Good Days Joins National Patient Groups to Urge Government Protections for Non-Profit Charitable Assistance

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New OIG Rule Could Safeguard Financial Assistance for Patients in Need

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“Without the safety net of charitable assistance, millions of individual Americans and their families across the country would face serious financial hardship or bankruptcy.”

The national non-profit patient assistance charity Good Days joined 10 other leading national patient advocacy groups to submit a joint letter to the Office of the Inspector General in response to its Request for Information regarding the Medicare and State Health Care Programs: Fraud and Abuse; Request for Information Regarding the Anti-Kickback Statute and Beneficiary Inducements CMP. The patient organizations urged the OIG to add a new safe harbor under the anti-kickback statute for non-profit charitable assistance programs.

Due to the advent of innovative therapies, patients with conditions that were once considered disabling or life-threatening can now live as productive and contributing citizens if their access to therapy and complex care can be maintained. Even with insurance, the cost of these treatments can cause serious financial hardship. These patients occasionally turn to charitable assistance so that they can afford life-saving and life-extending treatments without the threat of bankruptcy looming overhead.

“Charitable patient assistance provides much needed financial security for Americans who realize they are severely underinsured because of an unexpected diagnosis,” said Clorinda Walley, president of Good Days. “Without the safety net of charitable assistance, millions of individual Americans and their families across the country would face serious financial hardship or bankruptcy.”

Whether you have private or public health insurance, serious illness can wipe out your life savings. A national survey released in October by Harvard’s T.H. Chan School of Public Health, the Commonwealth Fund and the New York Times found that 36 percent of seriously ill patients with insurance said they had used up all or most of their savings to pay for their care. Twenty-one percent of seriously ill patients with insurance said they had been unable to pay for everyday necessities.

New challenges to insured individuals with serious illness make safeguarding charitable assistance especially urgent. Health plans now deny coverage to patients by rejecting the premium and cost-sharing assistance they receive from non-profit third parties. Many patients are left to choose between treatments that are vital to their health and the cost of everyday living. The ability of private insurance plans to deny charitable assistance also artificially steers patients who should not otherwise be eligible into tax-payer funded healthcare programs.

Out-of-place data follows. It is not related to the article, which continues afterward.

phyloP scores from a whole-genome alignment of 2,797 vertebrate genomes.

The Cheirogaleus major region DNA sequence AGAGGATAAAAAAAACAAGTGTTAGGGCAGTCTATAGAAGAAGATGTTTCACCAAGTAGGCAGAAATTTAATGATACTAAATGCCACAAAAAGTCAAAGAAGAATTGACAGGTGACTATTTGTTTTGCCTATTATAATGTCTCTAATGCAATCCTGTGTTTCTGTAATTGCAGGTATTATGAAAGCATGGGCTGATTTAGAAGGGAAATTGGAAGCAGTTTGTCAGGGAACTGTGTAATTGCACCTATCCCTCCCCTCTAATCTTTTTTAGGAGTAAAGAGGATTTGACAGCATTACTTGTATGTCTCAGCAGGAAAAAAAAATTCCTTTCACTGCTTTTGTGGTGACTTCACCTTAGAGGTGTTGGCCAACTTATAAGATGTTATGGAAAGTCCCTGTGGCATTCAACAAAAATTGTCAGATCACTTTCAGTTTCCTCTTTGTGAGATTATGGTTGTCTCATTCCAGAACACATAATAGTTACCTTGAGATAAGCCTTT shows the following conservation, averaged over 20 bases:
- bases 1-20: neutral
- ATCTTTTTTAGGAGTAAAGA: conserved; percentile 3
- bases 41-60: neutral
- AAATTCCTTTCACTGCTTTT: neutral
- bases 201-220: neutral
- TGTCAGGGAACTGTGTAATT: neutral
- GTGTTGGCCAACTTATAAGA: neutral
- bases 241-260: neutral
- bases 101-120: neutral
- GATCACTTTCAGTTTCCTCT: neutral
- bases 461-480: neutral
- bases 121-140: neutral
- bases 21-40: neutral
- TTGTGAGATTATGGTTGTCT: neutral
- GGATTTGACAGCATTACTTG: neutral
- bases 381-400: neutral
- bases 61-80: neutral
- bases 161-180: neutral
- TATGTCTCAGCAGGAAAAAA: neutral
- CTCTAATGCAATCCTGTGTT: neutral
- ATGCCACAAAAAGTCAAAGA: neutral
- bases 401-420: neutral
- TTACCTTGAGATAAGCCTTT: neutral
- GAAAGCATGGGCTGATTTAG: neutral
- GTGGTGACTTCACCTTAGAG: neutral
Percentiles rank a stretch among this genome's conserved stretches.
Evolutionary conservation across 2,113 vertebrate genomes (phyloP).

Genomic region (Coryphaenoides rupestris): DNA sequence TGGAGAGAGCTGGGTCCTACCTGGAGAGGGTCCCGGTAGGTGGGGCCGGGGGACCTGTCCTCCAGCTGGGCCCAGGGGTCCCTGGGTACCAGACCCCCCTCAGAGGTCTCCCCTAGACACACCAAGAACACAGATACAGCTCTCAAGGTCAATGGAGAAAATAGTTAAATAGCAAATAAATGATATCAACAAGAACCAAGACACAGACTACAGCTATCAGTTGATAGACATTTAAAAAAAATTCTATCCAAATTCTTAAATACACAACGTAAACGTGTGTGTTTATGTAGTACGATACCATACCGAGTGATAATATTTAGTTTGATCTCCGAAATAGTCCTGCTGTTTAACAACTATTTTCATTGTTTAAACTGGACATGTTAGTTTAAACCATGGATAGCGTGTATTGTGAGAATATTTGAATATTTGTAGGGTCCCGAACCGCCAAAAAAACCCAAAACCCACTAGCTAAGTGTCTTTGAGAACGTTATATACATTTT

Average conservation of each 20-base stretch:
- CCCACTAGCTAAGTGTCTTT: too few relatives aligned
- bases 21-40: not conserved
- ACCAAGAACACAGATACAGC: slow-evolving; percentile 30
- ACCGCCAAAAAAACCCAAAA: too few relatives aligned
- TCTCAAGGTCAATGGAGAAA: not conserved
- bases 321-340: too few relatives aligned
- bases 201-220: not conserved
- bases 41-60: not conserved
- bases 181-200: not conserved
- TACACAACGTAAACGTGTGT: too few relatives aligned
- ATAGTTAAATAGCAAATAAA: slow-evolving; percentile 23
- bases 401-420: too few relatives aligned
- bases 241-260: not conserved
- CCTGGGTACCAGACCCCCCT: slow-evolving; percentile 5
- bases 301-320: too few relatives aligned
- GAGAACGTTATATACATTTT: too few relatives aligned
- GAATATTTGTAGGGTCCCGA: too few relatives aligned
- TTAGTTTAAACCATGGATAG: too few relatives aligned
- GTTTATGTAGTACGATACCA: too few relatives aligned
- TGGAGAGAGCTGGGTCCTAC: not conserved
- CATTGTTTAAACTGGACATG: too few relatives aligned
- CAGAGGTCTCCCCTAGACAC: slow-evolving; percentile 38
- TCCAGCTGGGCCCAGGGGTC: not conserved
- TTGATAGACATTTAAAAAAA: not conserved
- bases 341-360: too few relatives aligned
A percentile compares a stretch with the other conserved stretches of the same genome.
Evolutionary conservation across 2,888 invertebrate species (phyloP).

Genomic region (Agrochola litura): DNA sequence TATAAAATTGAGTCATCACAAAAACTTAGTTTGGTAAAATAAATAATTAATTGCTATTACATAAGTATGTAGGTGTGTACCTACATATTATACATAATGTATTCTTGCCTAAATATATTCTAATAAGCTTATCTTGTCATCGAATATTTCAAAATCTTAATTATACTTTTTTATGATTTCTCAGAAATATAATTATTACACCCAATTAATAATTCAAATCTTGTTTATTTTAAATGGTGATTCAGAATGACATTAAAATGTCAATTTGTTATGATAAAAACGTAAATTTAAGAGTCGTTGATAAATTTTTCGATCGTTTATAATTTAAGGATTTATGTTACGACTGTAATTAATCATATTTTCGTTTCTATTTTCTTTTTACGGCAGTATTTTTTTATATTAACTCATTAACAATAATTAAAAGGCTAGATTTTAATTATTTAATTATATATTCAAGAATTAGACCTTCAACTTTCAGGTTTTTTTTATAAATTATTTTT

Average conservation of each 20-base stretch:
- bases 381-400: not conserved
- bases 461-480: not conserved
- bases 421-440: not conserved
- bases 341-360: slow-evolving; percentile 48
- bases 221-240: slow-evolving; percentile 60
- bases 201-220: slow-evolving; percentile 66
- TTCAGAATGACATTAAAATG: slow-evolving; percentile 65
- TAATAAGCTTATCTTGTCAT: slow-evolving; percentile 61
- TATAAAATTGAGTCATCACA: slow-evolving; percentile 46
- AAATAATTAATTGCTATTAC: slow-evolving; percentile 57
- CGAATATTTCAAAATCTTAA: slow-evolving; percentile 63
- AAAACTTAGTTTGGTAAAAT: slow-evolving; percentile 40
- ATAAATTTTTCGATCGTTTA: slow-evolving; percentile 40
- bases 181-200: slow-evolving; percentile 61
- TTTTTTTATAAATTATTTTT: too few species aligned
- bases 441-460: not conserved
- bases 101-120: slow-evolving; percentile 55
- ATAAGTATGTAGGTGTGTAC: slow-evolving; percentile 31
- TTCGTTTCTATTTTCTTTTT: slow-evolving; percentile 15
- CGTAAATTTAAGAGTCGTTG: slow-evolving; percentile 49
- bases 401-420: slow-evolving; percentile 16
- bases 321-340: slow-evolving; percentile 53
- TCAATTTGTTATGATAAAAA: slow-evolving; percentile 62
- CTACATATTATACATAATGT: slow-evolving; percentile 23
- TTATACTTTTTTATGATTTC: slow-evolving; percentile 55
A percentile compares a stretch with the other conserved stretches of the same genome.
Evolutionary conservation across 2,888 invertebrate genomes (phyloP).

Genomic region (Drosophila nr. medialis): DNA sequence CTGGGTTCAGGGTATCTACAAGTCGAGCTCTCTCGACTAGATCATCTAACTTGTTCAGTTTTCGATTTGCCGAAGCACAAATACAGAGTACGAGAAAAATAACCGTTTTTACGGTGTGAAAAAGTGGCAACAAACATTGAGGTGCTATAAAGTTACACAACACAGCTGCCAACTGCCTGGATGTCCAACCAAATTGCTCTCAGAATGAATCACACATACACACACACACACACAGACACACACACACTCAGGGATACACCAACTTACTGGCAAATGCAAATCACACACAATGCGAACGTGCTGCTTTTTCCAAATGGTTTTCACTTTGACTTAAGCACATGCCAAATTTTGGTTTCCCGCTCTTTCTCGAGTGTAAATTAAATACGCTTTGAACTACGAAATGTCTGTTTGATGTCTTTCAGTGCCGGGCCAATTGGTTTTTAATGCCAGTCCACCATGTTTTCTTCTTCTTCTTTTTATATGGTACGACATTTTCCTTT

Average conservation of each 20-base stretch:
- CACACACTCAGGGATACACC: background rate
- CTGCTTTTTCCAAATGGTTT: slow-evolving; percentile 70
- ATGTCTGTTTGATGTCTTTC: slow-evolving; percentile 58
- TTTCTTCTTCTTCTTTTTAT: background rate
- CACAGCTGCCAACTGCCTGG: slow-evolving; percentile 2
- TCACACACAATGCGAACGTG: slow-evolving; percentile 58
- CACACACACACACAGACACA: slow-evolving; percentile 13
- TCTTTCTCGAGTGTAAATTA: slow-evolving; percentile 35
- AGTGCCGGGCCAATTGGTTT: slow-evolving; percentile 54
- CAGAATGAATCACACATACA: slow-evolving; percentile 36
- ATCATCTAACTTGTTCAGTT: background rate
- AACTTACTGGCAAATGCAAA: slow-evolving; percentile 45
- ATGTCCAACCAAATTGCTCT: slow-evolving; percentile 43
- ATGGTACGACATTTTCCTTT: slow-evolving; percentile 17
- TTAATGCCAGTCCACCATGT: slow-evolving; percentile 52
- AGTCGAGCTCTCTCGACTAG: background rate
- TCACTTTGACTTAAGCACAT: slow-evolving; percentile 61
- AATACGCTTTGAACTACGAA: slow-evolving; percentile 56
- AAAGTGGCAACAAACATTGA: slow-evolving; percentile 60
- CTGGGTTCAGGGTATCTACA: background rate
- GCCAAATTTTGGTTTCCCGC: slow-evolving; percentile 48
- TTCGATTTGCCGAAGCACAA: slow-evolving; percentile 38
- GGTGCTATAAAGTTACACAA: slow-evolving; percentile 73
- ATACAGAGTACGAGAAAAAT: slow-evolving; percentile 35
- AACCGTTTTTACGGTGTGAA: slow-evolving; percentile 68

The patient groups asked the OIG to establish an anti-kickback safe harbor ensuring relief to patients facing serious illness. Additionally, the patient groups suggested:

  • Financial assistance should be offered on a first-come, first-serve basis with payments or subsidies provided out of documented financial need in a consistent manner.
  • Protections against assessing physician, provider, supplier, or course of treatment when determining eligibility or support should be maintained.
  • Similar protections related to interactions with entities referring patients should be maintained.

Despite the importance of these programs, charitable assistance is systematically out-paced by the overall demand. For this reason, best practices must be maintained or even enhanced to further encourage giving from both individual and corporate donors. Patient-centered communication and coordination among various stakeholders (provided that anti-steering considerations remain preeminent) will ensure these programs maximize their service to the community with limited resources.

In addition to Good Days, signers to the letter included The aHUS Foundation, American Liver Foundation, Chronic Disease Coalition, Fabry Support & Information Group, GBS|CIDP Foundation International, Patient Services Incorporated, Pulmonary Hypertension Association, Scleroderma Foundation, United for Charitable Assistance and the US Hereditary Angioedema Association.

Good Days is a national, independent 501(c)(3) non-profit charitable organization that makes life-saving and life-extending treatments affordable. Since 2003, Good Days has provided more than 800,000 grants and helped more than 500,000 people with access to healthcare resources.

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Justin Wilson
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